A Tennessee consulting group gave the city and Mayor Charles Sammarone about 50 points to make a better Youngstown.
Another consulting firm out of Rhode Island will, by January or so, give the city probably as many suggestions — just on the Covelli Centre.
And Sam Covelli, without any consulting contract such as the above, gave the city 10 million ideas to think differently.
Last month, Covelli, owner of Covelli Enterprises and the largest Panera Bread franchisee in North America with more than 250 stores, plopped down $10 million for a new sports facility at Ohio State University.
Part of the reason, as Sam explained, is a marketing investment in Columbus, where he has many stores.
But part of it, too, is his fondness and passion for OSU.
Covelli has the same passion for the Youngstown facility that bears his name.
And he’s not too excited with what has transpired regarding Sammarone’s handling of the facility. The mayor has said the city cannot afford to be wrapped up in such a facility. It’s too much of a burden. It needs to be sold or leased.
That, of course, despite the center being a key pillar for downtown’s rebirth. (Hold that thought.)
It’s reasonable to think that Covelli’s $10 million OSU investment could someday be available for Youngstown — if his current passion here remains.
“When we got involved in 2009, we wanted to do something that would be helpful to the [Mahoning] Valley and show support,” said Allen Ryan, Covelli Enterprises’ director of corporate affairs (and no relation to the facility’s boss, Eric Ryan).
“This was Mr. Covelli’s way of helping,” Allen Ryan said. “He believes the money [$535,000] helps give the arena a chance to grow and be successful. If the facility is put into private hands, it would change the main reason Mr. Covelli got involved in the facility in the first place.”
Ryan speaks to the core issue that I think has been missing in the mayor’s Covelli Centre death drum beat.
Yes, the facility is a financial liability to the city in some ways. So are police cars.
But the facility is a financial gain for the city in so many other ways.
The mayor and the cast of critics whispering their loaded agenda into his ear have artfully misrepresented the facility’s true financial impact.
Just Friday, in another news publication, the mayor was linked again to the claim that Covelli costs the city $900,000 per year.
That number is as mythical to the city as its restaurant inspections.
The highest the Covelli interest payment ever became was $818,720 in 2007.
It was as low as $579,925 in 2011.
In that same 2011, the city also made its first principal payment on the $11.9 million loan — about $275,000 — to make for a grand total of $840,000.
All of those numbers are substantial. And ownership opponents, such as the mayor, make the costs look worse when they hyperventilate on them — and do so while not including city revenues from Covelli.
Ticket taxes, income taxes, operational surpluses, downtown businesses’ revenues, etc.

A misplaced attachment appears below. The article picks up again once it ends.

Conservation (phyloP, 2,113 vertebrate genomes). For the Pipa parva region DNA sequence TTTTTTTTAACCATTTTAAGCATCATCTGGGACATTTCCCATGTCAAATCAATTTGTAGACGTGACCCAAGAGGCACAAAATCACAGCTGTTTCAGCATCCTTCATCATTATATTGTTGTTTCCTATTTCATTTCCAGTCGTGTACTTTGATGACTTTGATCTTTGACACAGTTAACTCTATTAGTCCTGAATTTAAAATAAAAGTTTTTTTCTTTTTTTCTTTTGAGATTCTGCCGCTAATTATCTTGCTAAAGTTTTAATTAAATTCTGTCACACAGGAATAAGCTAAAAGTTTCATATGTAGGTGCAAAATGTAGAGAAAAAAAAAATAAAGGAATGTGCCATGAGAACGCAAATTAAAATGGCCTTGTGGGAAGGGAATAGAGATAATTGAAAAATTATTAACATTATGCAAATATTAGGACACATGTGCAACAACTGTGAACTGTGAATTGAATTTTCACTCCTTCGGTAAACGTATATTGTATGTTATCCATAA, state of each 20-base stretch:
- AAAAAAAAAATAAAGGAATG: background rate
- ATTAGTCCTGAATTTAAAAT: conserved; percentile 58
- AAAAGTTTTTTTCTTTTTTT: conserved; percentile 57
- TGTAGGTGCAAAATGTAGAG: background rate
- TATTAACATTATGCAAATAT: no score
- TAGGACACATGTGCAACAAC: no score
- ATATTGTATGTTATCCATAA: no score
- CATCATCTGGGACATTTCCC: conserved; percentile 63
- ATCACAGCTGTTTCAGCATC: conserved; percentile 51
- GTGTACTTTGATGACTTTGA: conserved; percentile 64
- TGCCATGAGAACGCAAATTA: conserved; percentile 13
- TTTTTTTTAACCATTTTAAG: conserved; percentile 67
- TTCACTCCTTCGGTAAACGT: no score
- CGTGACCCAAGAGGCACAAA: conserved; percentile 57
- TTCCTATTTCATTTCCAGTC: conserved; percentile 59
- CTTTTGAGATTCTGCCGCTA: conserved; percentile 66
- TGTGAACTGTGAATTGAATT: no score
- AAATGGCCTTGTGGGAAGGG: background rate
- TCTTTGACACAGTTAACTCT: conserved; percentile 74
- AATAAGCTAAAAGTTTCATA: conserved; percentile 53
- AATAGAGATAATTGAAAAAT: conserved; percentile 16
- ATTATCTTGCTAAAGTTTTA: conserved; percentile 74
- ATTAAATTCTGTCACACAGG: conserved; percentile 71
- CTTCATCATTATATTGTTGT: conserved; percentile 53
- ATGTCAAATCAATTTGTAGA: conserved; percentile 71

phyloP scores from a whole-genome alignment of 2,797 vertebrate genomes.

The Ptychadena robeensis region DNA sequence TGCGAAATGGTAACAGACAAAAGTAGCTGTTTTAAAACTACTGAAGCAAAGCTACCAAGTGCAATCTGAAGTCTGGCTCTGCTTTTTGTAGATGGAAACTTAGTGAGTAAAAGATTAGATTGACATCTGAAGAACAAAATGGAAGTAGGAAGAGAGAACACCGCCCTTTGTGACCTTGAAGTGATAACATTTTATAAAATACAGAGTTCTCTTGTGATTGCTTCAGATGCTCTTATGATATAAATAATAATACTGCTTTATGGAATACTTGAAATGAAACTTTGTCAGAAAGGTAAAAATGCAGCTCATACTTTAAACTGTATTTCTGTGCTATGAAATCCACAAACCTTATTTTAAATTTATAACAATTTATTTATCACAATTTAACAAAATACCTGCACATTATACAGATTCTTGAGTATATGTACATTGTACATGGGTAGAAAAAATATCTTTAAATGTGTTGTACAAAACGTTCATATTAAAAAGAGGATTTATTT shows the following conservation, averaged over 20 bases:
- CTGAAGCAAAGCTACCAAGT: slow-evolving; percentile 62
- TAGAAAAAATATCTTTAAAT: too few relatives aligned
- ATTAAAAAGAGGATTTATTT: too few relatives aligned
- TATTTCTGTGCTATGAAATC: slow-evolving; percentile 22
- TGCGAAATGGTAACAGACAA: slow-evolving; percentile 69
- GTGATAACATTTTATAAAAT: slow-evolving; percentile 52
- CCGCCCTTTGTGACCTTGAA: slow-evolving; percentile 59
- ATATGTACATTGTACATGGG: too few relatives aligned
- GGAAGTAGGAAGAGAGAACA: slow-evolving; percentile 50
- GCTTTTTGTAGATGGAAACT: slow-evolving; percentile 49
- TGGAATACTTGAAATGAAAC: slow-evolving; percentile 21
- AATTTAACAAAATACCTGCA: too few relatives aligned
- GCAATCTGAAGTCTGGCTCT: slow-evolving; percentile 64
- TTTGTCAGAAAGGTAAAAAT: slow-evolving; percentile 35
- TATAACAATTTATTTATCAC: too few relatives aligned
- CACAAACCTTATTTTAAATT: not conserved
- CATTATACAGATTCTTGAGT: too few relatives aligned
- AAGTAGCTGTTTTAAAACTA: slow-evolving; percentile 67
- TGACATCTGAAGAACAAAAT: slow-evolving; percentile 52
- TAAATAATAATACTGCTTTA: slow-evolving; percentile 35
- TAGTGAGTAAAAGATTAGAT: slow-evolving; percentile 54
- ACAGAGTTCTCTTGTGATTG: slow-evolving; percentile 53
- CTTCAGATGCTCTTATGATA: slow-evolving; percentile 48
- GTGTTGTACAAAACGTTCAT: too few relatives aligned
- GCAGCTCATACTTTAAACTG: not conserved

Add all of those up, and there is no $900,000 cost to the city.
Further aggravating is that the mayor did not acknowledge in the Friday news report that this year — in interest and in principal — the city will pay just $413,250 to own the Covelli, and that the facility will make a true, honest profit this year.
He just wants to keep pounding the drum of these mythical costs.
In costs, there are gains.
It’s not just Sam Covelli’s $10 million to OSU that the mayor should measure.
He should add up all the corporate-suite holders and facility sponsors — and their collective revenue and potential downtown investment interest. They, like Covelli, bought into the facility for goodwill more so than for good investment, says Ryan, who believes those groups would, like Covelli, lose interest if the facility was leased to a private group.
“A change now would be a step backward. We invested, and others invested in the arena because it was a way to support the city and the Valley,” Ryan said. “If that changes, that would certainly give us reservations going forward.”
There’s a study due out soon on the facility. It will be interesting to see which reality it shows — Covelli’s reality or the mayor’s reality.
I’ve said that putting Covelli on the market when it is on an up trend is not a bad idea.
But the mayor’s packaging of Covelli as bad for the city is bad salesmanship.
Further, the desperation in his message conveys that it’s a “get-rid-of-this-to-anybody” approach. We had “anybody” when the place first opened, and it was run at a huge loss.
In continuing to participate in stories and opinions that “the Covelli is a $900,000 cost to the city” shows a mayoral stubbornness that has to make you wonder:
Is he viable as a four-year developer of the city which he now is considering, or better being just the two-year whip-cracker that he initially pledged he would be in 2011?
Building up a city is more than tearing down houses and egos.